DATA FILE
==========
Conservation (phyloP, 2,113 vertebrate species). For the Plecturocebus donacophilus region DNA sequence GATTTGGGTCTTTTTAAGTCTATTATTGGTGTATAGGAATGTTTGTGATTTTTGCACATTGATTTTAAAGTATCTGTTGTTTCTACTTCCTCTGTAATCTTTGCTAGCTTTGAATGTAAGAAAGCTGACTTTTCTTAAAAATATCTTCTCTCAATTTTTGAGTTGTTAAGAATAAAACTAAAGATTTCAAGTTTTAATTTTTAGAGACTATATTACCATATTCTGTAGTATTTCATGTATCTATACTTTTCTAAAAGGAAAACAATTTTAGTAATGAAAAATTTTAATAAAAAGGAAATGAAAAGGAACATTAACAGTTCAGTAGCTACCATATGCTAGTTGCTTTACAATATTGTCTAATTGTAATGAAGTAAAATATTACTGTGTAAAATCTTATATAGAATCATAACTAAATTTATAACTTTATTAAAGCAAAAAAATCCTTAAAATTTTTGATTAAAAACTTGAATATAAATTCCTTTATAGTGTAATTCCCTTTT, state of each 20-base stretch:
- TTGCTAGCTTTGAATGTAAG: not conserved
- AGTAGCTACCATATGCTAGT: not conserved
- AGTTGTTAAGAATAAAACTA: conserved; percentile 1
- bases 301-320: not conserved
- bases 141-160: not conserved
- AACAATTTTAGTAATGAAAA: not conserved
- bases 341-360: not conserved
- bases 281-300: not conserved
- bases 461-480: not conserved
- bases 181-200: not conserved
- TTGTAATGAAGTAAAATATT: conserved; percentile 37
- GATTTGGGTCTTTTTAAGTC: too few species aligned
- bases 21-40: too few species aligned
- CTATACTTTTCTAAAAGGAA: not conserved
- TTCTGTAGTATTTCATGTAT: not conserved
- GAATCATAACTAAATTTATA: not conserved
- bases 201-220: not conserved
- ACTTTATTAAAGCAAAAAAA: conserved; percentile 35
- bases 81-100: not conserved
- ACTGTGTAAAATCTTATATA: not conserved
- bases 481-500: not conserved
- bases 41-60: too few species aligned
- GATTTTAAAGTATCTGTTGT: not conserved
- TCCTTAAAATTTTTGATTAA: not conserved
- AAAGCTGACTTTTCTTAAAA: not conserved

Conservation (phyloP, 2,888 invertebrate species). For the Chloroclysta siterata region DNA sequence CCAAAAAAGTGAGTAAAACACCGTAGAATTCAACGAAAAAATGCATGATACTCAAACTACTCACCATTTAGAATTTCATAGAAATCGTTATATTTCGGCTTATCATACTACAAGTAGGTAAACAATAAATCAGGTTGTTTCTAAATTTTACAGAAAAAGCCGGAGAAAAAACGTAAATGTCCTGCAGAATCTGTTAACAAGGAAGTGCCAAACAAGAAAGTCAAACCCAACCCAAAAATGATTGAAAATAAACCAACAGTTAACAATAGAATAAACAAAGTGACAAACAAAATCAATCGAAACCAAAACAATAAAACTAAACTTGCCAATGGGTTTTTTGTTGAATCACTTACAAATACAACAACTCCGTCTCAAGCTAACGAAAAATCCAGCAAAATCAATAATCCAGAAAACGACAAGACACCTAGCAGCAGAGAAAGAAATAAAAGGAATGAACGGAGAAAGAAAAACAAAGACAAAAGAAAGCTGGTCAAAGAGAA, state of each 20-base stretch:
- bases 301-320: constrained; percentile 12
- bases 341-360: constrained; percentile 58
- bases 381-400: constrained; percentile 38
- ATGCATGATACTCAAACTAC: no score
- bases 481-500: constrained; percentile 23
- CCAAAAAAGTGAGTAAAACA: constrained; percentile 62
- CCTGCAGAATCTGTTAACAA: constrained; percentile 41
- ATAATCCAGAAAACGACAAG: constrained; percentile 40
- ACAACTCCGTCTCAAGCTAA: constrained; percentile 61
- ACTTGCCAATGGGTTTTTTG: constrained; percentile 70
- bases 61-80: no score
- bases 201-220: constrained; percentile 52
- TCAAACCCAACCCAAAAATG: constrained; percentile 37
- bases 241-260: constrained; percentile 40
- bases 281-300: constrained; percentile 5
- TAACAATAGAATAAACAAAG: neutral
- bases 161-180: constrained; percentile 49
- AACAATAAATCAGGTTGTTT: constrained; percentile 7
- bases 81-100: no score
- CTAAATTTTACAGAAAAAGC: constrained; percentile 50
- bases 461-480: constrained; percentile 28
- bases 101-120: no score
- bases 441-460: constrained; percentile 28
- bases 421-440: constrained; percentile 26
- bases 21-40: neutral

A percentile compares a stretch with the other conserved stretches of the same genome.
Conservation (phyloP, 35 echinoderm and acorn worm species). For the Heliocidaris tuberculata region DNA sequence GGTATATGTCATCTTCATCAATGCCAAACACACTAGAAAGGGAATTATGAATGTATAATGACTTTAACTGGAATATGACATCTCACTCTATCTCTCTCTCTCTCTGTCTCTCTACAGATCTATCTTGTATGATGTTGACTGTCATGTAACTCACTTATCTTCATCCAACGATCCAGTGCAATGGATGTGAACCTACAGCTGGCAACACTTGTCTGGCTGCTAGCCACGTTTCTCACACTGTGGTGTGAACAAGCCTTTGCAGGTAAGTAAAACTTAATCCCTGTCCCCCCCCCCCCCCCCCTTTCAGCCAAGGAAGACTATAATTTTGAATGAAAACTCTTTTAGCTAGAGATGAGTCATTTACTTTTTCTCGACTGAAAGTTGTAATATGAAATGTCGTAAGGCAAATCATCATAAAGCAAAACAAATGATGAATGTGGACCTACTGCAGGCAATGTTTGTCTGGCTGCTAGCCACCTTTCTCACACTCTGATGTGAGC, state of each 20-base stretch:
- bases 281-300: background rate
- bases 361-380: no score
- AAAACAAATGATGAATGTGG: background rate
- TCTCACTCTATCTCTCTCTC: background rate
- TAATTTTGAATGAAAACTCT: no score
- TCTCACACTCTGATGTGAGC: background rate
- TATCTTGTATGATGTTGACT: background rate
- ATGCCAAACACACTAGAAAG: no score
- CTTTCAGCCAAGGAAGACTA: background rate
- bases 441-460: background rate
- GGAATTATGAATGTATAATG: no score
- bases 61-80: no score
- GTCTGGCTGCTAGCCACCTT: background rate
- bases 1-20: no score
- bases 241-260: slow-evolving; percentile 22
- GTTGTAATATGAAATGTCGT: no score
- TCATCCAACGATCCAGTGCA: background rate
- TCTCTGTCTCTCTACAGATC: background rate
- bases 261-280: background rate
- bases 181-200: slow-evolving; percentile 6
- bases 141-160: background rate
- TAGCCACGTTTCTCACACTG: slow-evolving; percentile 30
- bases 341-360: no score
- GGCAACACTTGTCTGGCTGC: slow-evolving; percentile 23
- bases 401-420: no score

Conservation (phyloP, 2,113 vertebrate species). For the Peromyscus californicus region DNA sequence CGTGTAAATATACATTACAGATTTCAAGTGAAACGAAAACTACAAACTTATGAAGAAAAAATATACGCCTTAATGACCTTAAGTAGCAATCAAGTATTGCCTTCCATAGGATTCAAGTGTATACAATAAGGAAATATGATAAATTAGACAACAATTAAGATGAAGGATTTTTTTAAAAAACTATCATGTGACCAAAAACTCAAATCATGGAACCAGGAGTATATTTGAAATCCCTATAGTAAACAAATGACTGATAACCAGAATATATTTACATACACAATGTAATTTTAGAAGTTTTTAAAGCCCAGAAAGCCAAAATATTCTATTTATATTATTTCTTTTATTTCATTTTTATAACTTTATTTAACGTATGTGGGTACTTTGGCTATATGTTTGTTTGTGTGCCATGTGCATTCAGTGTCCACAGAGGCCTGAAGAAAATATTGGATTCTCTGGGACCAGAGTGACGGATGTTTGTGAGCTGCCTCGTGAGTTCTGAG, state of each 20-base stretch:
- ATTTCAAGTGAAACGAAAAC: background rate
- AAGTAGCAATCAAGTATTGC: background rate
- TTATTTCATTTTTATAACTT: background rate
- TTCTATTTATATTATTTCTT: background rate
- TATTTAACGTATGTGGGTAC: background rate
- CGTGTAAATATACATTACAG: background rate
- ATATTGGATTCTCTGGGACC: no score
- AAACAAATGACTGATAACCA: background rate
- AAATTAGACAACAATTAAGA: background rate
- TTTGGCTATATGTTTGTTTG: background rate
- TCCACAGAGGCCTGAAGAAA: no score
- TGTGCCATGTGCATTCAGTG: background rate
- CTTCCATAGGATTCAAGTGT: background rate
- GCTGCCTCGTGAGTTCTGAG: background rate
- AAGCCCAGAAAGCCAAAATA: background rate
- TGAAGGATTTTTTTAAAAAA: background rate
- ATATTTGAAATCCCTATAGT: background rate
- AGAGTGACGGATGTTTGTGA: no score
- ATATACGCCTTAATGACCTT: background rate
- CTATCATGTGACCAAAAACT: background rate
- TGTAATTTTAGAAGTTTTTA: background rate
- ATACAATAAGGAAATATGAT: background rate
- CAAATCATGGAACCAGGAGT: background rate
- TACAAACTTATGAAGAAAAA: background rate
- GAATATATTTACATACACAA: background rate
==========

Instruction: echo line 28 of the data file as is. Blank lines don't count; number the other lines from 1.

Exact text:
- bases 301-320: constrained; percentile 12